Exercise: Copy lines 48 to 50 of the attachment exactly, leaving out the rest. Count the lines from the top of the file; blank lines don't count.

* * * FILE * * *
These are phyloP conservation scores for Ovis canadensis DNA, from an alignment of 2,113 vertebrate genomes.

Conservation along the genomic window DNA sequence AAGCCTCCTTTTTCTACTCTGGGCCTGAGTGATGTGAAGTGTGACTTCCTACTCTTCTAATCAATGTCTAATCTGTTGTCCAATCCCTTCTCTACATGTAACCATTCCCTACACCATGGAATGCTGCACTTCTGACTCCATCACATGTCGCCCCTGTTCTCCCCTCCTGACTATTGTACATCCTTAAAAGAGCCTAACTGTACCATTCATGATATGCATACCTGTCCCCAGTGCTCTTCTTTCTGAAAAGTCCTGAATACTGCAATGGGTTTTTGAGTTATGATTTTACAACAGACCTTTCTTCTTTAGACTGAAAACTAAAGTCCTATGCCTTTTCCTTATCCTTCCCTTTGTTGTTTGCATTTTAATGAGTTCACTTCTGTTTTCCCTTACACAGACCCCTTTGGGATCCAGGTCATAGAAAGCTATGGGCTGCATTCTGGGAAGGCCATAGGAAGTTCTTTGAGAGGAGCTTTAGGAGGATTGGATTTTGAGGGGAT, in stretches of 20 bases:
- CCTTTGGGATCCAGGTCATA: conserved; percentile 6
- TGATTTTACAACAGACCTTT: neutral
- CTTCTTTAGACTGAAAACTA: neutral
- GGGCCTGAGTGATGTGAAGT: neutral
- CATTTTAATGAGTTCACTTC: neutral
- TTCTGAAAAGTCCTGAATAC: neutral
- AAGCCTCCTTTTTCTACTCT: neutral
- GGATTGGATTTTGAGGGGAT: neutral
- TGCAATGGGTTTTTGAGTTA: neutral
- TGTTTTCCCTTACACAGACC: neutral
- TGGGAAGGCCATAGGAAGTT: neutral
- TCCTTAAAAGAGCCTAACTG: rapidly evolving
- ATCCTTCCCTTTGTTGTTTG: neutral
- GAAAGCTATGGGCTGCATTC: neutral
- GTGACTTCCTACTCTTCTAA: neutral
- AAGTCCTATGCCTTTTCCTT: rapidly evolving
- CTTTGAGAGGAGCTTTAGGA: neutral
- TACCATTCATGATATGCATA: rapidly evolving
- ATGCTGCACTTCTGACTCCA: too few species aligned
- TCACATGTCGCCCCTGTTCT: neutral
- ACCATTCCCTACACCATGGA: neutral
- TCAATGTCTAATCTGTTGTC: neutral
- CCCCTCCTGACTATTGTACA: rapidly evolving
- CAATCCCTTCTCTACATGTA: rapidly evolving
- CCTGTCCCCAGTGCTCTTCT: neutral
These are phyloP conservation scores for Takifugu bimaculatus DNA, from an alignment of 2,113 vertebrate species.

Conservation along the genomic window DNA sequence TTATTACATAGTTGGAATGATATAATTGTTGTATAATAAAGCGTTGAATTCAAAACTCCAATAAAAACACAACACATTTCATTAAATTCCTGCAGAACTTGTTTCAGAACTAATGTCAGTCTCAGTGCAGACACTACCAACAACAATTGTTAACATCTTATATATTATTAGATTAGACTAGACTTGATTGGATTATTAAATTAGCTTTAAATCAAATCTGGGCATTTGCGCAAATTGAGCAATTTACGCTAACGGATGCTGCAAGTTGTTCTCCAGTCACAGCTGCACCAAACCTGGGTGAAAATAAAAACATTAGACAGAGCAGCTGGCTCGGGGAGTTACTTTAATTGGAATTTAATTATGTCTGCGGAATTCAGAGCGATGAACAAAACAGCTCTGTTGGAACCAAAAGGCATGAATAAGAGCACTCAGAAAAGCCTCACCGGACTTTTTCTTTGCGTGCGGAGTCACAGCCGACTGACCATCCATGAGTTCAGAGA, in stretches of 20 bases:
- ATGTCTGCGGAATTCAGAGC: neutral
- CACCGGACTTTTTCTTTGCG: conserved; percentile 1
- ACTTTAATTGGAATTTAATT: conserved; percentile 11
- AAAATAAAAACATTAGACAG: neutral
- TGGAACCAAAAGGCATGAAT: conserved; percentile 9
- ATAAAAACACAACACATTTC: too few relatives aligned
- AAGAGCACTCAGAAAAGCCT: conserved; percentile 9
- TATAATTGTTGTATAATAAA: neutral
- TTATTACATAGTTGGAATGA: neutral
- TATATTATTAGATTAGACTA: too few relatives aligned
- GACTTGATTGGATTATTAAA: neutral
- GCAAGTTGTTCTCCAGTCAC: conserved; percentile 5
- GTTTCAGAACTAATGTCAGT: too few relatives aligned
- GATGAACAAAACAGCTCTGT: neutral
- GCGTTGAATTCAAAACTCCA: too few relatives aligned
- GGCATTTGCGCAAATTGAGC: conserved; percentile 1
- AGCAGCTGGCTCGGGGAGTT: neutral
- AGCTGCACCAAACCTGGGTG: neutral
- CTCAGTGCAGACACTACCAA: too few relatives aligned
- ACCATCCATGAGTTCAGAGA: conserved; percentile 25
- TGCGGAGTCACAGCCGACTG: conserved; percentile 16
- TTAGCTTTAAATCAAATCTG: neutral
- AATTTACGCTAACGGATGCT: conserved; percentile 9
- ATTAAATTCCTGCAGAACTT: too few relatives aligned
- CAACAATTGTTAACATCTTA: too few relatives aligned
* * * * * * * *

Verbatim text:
- CTCAGTGCAGACACTACCAA: too few relatives aligned
- ACCATCCATGAGTTCAGAGA: conserved; percentile 25
- TGCGGAGTCACAGCCGACTG: conserved; percentile 16